Twenty-six years ago, Ray Bunney, owner of R’nR RV Center in Spokane, made two fateful decisions: He got married, and he got into the RV business. Both decisions have paid off handsomely for Bunney, and have combined to propel him to notable heights in the industry.
Along the way, Ray and wife Jo have worked together to bring a very different approach to the sales and, importantly, service of RVs in their region. While some other dealers are happy to make a one-time sale, R’nR RV has instead chosen to create long-term relationships with its customers.
“A lot of dealers won’t service what they don’t sell, but we’re the opposite,” says Bunney. “Our customers – who we draw from all over central and northeast Washington State, northern Idaho, northwestern Montana and parts of Canada – come to us because we take care of them. They know that if something goes wrong with a vehicle or even just a part or accessory, we’re going to be there to take care of it.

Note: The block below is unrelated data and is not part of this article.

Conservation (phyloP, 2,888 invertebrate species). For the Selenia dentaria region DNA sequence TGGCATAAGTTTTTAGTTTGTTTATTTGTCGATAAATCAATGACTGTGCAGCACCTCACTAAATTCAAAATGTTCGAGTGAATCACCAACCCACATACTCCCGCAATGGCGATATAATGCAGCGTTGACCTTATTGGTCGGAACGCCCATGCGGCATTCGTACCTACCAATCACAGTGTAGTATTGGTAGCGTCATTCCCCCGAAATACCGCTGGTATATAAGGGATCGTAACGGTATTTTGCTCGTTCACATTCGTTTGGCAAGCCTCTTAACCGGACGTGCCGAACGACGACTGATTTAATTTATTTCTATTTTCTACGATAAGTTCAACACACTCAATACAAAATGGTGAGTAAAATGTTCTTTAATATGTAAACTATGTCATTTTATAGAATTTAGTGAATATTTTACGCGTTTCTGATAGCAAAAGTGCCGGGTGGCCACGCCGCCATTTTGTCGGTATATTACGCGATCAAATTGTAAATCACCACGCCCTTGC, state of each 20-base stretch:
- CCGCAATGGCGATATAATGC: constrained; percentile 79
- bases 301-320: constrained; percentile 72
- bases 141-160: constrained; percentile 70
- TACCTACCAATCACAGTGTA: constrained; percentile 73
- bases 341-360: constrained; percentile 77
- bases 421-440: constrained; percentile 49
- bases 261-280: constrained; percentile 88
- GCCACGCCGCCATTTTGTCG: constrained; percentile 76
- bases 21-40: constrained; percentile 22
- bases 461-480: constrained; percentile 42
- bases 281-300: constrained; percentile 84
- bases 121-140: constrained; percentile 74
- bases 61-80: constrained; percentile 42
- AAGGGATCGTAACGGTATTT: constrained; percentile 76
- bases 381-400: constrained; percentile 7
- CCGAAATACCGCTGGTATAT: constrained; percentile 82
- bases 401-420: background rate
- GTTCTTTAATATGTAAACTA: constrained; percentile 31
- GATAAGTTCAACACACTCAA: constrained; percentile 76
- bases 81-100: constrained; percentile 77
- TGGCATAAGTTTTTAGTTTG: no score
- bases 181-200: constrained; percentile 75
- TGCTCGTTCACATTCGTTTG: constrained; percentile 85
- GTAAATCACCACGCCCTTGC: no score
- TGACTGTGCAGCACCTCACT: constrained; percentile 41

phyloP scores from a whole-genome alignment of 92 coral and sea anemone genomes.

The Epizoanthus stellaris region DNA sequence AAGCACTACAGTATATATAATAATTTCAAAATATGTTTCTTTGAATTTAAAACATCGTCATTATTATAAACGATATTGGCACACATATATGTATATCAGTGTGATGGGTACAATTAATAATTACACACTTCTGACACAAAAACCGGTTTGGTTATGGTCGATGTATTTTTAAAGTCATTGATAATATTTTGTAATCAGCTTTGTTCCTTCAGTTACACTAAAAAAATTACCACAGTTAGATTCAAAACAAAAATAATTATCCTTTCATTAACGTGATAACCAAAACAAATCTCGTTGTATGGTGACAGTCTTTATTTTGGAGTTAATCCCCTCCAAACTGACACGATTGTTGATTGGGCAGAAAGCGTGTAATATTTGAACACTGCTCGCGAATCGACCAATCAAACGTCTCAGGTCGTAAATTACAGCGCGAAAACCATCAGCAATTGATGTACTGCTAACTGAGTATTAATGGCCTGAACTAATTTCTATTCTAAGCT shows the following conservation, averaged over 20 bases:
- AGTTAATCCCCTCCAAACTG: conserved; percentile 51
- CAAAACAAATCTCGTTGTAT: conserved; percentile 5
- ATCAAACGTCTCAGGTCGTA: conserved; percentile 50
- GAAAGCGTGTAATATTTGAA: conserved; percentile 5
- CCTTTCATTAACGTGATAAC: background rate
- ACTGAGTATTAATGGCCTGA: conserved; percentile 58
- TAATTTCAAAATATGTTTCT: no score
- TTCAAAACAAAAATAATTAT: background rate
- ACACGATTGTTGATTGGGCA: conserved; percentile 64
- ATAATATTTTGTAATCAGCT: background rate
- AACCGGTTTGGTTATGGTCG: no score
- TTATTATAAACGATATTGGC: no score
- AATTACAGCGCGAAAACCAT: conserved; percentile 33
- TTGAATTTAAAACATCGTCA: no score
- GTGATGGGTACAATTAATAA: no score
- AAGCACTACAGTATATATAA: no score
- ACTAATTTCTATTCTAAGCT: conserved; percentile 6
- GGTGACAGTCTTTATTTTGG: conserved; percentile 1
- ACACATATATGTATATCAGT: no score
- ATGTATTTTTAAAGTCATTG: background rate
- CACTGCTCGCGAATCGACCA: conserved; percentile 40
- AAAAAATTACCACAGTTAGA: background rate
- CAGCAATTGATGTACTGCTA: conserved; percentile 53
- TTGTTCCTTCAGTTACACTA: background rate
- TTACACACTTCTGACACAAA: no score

R’nR RV owners Ray and Jo Bunny have grown their dealership into one of the largest dealerships in the Pacific Northwest, thanks in large part to their strong focus on customer service. Photos courtesy of R’nR RV Center
“Other dealers think of service as something to be avoided, while we take pride in being relied upon by our customers,” he adds. “We know that pays off for us in the long term. Even if they didn’t buy from us the first time, we know they will on the third, fourth or even fifth time if they enjoy their experience with us.”
Servicing a broad base of RVs is one of many ways R’nR RV Center shows its dedication to improving the customer experience. The dealer’s 15.5-acre grounds also feature nine overnight RV spots with full hook-ups with a fenced dog run for pet owners. Because the lot is located off the highway without any restaurants in walking distance, R’nR even added a full-service 1950s themed diner on the grounds where customers can relax while waiting for service work to be completed.
For R’nR and Ray and Jo Bunney, it’s all part of the same consideration: How can they treat a customer right and improve their experience.
“Our customers see all of these things and they enjoy them, and we think of that as an insurance policy for our dealership,” he says.